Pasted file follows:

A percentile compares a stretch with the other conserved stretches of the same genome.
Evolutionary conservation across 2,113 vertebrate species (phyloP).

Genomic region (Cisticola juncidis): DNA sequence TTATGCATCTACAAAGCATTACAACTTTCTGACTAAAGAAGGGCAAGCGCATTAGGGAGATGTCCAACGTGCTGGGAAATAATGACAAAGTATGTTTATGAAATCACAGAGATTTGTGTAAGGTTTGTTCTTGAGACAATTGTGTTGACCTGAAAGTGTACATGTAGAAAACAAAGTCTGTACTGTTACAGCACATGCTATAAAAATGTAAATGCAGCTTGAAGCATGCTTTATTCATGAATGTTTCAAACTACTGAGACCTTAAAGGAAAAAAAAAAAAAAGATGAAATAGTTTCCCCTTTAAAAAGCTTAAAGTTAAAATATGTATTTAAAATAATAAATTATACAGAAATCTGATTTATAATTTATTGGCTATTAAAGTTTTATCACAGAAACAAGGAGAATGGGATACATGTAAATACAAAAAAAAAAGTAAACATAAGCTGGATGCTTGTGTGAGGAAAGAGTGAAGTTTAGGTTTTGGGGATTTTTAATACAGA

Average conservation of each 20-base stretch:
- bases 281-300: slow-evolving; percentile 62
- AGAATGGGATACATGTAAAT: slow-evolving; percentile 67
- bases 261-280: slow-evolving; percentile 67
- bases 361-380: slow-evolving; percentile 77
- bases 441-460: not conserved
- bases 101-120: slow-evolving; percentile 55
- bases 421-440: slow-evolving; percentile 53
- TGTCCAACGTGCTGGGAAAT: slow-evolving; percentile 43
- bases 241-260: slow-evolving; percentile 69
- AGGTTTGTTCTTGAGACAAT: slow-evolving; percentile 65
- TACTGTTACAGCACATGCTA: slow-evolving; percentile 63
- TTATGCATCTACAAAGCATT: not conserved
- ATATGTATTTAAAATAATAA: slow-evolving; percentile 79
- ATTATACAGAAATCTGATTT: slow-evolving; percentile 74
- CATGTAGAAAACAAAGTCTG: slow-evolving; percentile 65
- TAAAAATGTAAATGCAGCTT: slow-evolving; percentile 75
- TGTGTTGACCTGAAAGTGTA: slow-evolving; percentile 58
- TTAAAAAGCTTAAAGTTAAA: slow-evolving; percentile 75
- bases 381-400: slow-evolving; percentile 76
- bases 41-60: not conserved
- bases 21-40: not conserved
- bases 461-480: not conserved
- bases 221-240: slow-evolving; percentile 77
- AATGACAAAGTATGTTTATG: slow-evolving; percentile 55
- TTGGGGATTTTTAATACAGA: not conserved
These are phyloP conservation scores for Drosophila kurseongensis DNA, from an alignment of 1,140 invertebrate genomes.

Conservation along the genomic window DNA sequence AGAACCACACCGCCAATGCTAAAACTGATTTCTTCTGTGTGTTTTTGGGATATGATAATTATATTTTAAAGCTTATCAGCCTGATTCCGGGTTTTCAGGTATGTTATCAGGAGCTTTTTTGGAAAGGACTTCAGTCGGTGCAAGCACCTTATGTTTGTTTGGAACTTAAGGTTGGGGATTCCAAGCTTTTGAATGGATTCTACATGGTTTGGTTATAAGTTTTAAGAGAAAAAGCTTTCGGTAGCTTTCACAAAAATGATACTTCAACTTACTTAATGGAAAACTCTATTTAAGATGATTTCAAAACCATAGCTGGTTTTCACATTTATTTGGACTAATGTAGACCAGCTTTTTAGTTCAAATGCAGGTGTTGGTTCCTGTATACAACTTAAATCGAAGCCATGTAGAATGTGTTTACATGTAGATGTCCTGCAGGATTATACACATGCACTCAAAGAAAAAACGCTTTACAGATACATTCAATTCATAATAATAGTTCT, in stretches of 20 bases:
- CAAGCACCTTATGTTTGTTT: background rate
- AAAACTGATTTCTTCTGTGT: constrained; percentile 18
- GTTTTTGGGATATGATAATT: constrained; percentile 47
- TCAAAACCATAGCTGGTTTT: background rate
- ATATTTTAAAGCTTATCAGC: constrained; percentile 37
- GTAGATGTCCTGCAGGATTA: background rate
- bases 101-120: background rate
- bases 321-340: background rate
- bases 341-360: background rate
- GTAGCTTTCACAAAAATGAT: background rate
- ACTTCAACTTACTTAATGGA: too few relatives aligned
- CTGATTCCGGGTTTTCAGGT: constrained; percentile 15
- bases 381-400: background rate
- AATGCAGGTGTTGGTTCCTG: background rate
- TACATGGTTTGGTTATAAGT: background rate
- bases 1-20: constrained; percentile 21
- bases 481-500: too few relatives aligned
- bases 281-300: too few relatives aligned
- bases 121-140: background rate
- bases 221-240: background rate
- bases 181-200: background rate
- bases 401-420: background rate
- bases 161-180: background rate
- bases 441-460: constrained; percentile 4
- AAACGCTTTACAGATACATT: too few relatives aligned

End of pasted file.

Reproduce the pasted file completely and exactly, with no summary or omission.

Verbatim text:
A percentile compares a stretch with the other conserved stretches of the same genome.
Evolutionary conservation across 2,113 vertebrate species (phyloP).

Genomic region (Cisticola juncidis): DNA sequence TTATGCATCTACAAAGCATTACAACTTTCTGACTAAAGAAGGGCAAGCGCATTAGGGAGATGTCCAACGTGCTGGGAAATAATGACAAAGTATGTTTATGAAATCACAGAGATTTGTGTAAGGTTTGTTCTTGAGACAATTGTGTTGACCTGAAAGTGTACATGTAGAAAACAAAGTCTGTACTGTTACAGCACATGCTATAAAAATGTAAATGCAGCTTGAAGCATGCTTTATTCATGAATGTTTCAAACTACTGAGACCTTAAAGGAAAAAAAAAAAAAAGATGAAATAGTTTCCCCTTTAAAAAGCTTAAAGTTAAAATATGTATTTAAAATAATAAATTATACAGAAATCTGATTTATAATTTATTGGCTATTAAAGTTTTATCACAGAAACAAGGAGAATGGGATACATGTAAATACAAAAAAAAAAGTAAACATAAGCTGGATGCTTGTGTGAGGAAAGAGTGAAGTTTAGGTTTTGGGGATTTTTAATACAGA

Average conservation of each 20-base stretch:
- bases 281-300: slow-evolving; percentile 62
- AGAATGGGATACATGTAAAT: slow-evolving; percentile 67
- bases 261-280: slow-evolving; percentile 67
- bases 361-380: slow-evolving; percentile 77
- bases 441-460: not conserved
- bases 101-120: slow-evolving; percentile 55
- bases 421-440: slow-evolving; percentile 53
- TGTCCAACGTGCTGGGAAAT: slow-evolving; percentile 43
- bases 241-260: slow-evolving; percentile 69
- AGGTTTGTTCTTGAGACAAT: slow-evolving; percentile 65
- TACTGTTACAGCACATGCTA: slow-evolving; percentile 63
- TTATGCATCTACAAAGCATT: not conserved
- ATATGTATTTAAAATAATAA: slow-evolving; percentile 79
- ATTATACAGAAATCTGATTT: slow-evolving; percentile 74
- CATGTAGAAAACAAAGTCTG: slow-evolving; percentile 65
- TAAAAATGTAAATGCAGCTT: slow-evolving; percentile 75
- TGTGTTGACCTGAAAGTGTA: slow-evolving; percentile 58
- TTAAAAAGCTTAAAGTTAAA: slow-evolving; percentile 75
- bases 381-400: slow-evolving; percentile 76
- bases 41-60: not conserved
- bases 21-40: not conserved
- bases 461-480: not conserved
- bases 221-240: slow-evolving; percentile 77
- AATGACAAAGTATGTTTATG: slow-evolving; percentile 55
- TTGGGGATTTTTAATACAGA: not conserved
These are phyloP conservation scores for Drosophila kurseongensis DNA, from an alignment of 1,140 invertebrate genomes.

Conservation along the genomic window DNA sequence AGAACCACACCGCCAATGCTAAAACTGATTTCTTCTGTGTGTTTTTGGGATATGATAATTATATTTTAAAGCTTATCAGCCTGATTCCGGGTTTTCAGGTATGTTATCAGGAGCTTTTTTGGAAAGGACTTCAGTCGGTGCAAGCACCTTATGTTTGTTTGGAACTTAAGGTTGGGGATTCCAAGCTTTTGAATGGATTCTACATGGTTTGGTTATAAGTTTTAAGAGAAAAAGCTTTCGGTAGCTTTCACAAAAATGATACTTCAACTTACTTAATGGAAAACTCTATTTAAGATGATTTCAAAACCATAGCTGGTTTTCACATTTATTTGGACTAATGTAGACCAGCTTTTTAGTTCAAATGCAGGTGTTGGTTCCTGTATACAACTTAAATCGAAGCCATGTAGAATGTGTTTACATGTAGATGTCCTGCAGGATTATACACATGCACTCAAAGAAAAAACGCTTTACAGATACATTCAATTCATAATAATAGTTCT, in stretches of 20 bases:
- CAAGCACCTTATGTTTGTTT: background rate
- AAAACTGATTTCTTCTGTGT: constrained; percentile 18
- GTTTTTGGGATATGATAATT: constrained; percentile 47
- TCAAAACCATAGCTGGTTTT: background rate
- ATATTTTAAAGCTTATCAGC: constrained; percentile 37
- GTAGATGTCCTGCAGGATTA: background rate
- bases 101-120: background rate
- bases 321-340: background rate
- bases 341-360: background rate
- GTAGCTTTCACAAAAATGAT: background rate
- ACTTCAACTTACTTAATGGA: too few relatives aligned
- CTGATTCCGGGTTTTCAGGT: constrained; percentile 15
- bases 381-400: background rate
- AATGCAGGTGTTGGTTCCTG: background rate
- TACATGGTTTGGTTATAAGT: background rate
- bases 1-20: constrained; percentile 21
- bases 481-500: too few relatives aligned
- bases 281-300: too few relatives aligned
- bases 121-140: background rate
- bases 221-240: background rate
- bases 181-200: background rate
- bases 401-420: background rate
- bases 161-180: background rate
- bases 441-460: constrained; percentile 4
- AAACGCTTTACAGATACATT: too few relatives aligned